Pfizer antes up on the feds' vaccine criticism, saying Warp Speed has everything it's asked for—and more

Albert Bourla incoming Pfizer CEO
Pfizer issued a statement Wednesday deflecting accusations of vaccine production hurdles and delayed shipments in the U.S. (Pfizer)

U.S. officials took aim at Pfizer’s COVID-19 vaccine manufacturing process at a press conference Wednesday, suggesting the drugmaker had, at last, divulged production hiccups that could scupper efforts to get millions of shots into patients’ arms by year-end.

But Pfizer sees things very differently—and it made those thoughts clear in a Thursday statement.

“Pfizer is not having any production issues with our COVID-19 vaccine, and no shipments containing the vaccine are on hold or delayed," the drugmaker said. In fact, it said, millions of doses are sitting in warehouses, ready for shipment whenever the government calls for them.

And Pfizer board member and ex-FDA chief Scott Gottlieb, M.D., pitched his take Friday morning, speculating the government may have “throttled” Pfizer’s orders to make way for a looming Moderna rollout.

The statements mark the latest in an increasingly testy point-counterpoint between Pfizer and the federal government. Tensions started flaring in October when Pfizer chose to delay its FDA submission until late November, dashing President Donald Trump's hopes of a pre-election vaccine approval. The company has also been vocal about its rejection of federal R&D funding for its vaccine program, which may have led officials at Wednesday's conference to knock the company's transparency.

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Meanwhile, Gottlieb touched off a public feud with the Department of Health and Human Services last week when he alleged in a CNBC interview that the government had repeatedly turned down offers to purchase more Pfizer doses, even as recently as November.

As for transparency, Pfizer said government officials have had more than enough opportunity to follow its manufacturing and distribution process.

“We have continuously shared with Operation Warp Speed and the U.S. Department of Health and Human Services through weekly meetings every aspect of our production and distribution capabilities,” the statement continued. “They have visited our facilities, walked the production lines and been updated on our production planning as information has become available.”

In another wrinkle, less than a week after Pfizer's emergency authorization—and just as an FDA advisory panel was reviewing a rival mRNA shot from Moderna—officials in multiple states said they were alerted that next week’s shipments of Pfizer vaccines had been reduced, The Washington Post reported.

One administration official said those dose adjustments stemmed from states requesting an expedited timeline to secure future shipments, giving federal authorities less time to inspect and sign off on available supply, The Post reported. But coming after the feds' suggestion of manufacturing shortfalls, the news from state officials seemed to suggest Pfizer wasn't providing enough doses.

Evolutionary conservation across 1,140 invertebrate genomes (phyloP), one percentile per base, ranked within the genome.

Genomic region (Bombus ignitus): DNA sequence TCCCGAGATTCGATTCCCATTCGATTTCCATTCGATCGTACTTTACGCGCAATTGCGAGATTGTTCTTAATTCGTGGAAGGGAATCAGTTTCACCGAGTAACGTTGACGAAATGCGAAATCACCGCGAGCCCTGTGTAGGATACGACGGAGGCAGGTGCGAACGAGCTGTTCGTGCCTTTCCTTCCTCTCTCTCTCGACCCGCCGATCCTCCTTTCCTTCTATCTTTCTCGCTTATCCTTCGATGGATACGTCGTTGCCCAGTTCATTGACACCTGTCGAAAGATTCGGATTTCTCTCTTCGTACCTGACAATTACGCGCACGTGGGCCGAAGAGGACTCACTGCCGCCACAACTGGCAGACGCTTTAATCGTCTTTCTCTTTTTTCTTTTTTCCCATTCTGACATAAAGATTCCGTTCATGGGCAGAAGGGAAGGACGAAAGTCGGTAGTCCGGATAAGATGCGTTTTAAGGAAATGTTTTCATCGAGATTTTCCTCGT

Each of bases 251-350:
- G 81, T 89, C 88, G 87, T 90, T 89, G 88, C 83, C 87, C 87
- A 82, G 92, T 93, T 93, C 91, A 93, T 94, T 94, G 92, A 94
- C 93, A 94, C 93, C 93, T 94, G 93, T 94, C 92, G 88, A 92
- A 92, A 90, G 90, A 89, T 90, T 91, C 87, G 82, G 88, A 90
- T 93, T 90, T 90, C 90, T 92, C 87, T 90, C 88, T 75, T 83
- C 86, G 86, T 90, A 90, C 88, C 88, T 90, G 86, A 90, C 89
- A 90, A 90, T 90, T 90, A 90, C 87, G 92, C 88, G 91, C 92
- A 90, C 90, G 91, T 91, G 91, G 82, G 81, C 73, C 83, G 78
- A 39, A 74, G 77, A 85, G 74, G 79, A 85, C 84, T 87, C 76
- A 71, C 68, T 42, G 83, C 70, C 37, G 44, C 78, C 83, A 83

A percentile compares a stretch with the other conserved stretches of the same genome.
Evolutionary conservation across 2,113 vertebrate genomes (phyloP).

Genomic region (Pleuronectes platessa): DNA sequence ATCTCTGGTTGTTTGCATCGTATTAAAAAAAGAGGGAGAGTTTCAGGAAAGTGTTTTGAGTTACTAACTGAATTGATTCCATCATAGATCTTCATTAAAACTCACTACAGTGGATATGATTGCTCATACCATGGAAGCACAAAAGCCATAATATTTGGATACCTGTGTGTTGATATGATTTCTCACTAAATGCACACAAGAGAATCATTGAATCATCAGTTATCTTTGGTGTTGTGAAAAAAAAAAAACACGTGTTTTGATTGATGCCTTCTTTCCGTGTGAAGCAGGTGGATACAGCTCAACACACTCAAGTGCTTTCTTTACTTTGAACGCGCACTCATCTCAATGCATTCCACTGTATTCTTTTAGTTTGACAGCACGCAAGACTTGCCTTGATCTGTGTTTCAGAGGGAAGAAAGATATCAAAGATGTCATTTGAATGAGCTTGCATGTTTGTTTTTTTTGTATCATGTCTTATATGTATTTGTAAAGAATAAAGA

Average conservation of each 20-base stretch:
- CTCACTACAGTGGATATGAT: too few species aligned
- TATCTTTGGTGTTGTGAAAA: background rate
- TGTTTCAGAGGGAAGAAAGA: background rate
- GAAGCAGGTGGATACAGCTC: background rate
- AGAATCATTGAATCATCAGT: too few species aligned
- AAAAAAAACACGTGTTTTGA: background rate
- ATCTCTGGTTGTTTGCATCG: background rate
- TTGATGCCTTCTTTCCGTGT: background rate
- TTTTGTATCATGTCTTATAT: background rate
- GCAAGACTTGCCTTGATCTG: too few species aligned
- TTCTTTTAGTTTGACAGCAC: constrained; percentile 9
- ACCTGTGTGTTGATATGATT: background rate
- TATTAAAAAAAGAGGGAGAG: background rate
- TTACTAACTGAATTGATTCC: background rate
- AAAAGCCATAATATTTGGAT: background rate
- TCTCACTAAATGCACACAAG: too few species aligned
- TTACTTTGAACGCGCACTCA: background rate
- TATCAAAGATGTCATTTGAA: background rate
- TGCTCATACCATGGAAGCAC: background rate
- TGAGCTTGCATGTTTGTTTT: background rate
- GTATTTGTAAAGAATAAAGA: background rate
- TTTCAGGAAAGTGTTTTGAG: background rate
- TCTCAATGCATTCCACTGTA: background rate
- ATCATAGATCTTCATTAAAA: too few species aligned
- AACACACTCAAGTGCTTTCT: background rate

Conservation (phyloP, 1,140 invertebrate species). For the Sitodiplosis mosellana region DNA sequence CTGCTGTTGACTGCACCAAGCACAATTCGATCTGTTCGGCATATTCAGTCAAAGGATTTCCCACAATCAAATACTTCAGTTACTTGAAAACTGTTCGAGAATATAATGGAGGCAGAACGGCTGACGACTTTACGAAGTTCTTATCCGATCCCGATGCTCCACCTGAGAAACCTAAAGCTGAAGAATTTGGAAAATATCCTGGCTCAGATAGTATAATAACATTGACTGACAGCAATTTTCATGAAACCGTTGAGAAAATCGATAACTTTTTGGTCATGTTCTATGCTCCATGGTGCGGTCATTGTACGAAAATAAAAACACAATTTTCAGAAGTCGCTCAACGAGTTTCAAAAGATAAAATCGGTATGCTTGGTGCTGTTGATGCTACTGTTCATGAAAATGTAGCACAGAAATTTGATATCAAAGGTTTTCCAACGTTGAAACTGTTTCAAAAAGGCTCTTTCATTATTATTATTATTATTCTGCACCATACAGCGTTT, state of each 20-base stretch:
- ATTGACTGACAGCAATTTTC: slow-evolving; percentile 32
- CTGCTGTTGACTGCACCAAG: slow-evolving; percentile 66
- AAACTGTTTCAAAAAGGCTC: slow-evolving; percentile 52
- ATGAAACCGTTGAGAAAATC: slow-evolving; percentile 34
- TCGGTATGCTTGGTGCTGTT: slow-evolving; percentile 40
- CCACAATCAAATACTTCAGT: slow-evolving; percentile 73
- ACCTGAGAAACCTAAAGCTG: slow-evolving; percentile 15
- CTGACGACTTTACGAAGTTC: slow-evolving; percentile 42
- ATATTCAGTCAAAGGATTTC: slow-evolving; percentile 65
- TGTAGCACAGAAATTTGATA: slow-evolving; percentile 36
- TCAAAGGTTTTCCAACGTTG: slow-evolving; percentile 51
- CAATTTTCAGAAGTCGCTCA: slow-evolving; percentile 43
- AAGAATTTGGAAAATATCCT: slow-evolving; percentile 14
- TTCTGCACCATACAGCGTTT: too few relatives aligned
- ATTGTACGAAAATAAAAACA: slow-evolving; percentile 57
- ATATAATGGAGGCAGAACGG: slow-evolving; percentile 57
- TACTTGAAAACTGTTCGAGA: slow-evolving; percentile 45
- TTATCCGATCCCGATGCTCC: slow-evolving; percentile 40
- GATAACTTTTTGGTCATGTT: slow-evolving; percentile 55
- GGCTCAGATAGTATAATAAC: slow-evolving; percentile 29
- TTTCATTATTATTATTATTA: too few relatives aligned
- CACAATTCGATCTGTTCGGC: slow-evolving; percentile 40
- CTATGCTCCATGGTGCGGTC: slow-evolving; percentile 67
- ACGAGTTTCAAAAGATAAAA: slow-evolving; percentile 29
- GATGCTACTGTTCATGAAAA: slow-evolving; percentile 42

That's funny, Pfizer said—we could ship millions more now.

"This week, we successfully shipped all 2.9 million doses that we were asked to ship by the U.S. Government to the locations specified by them," the statement read. "We have millions more doses sitting in our warehouse but, as of now, we have not received any shipment instructions for additional doses."

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Meanwhile, Gottlieb threw another curveball Friday morning, suggesting on CNBC's Squawk Box that the government may have dialed back its Pfizer shipments to make room for Moderna's shot—the next candidate due for an emergency nod. 

"They don't think that the channel can distribute more than, let's say, 7 million doses next week. They want to leave room for Moderna to deliver their 5 million, so they've titrated back what Pfizer's shipping," Gottlieb said. "They're throttling it."

"I think they should be taking some risk and leaning forward trying to get more doses in people's arms—both Moderna and Pfizer," he said, adding that Pfizer does indeed have extra doses available with more on the way. 

"Pfizer does not have vaccine shipments that are on hold or delayed," a Pfizer spokeswoman said over the phone. "We continue to dispatch orders from the government as they come in." 

During Wednesday's press conference, Department of Health and Human Services Secretary Alex Azar drew a clear distinction between the government’s relationship with Pfizer and shot developers like Moderna, which accepted federal funding for R&D.

Those other companies “are more intimately engaged in the support of the development and manufacturing of their product on an ongoing basis, whereas the relationship that Pfizer wanted with Operation Warp Speed was the guaranteed purchase of vaccine,” he said.

Pfizer, for its part, is working with the government to double its original order for 100 million doses and provide them in the first half of next year, CEO Albert Bourla told CNBC Monday. But the company is “running at critical supply limitations,” and it will need the government to leverage the Defense Production Act to free up raw materials for additional doses, Bourla said. 

“Pfizer is manufacturing and readying for release millions of doses each day, and that volume will grow over the coming weeks,” Pfizer said in its statement. The company maintains confidence it can deliver up to 50 million doses globally this year, with capacity for up to 1.3 billion doses in 2021.

While Pfizer's statement seems to point the finger at the feds, an HHS spokesperson told The Post the government was still on track to deploy enough doses for 20 million people by year-end, denying any order adjustments to "numbers locked in with states."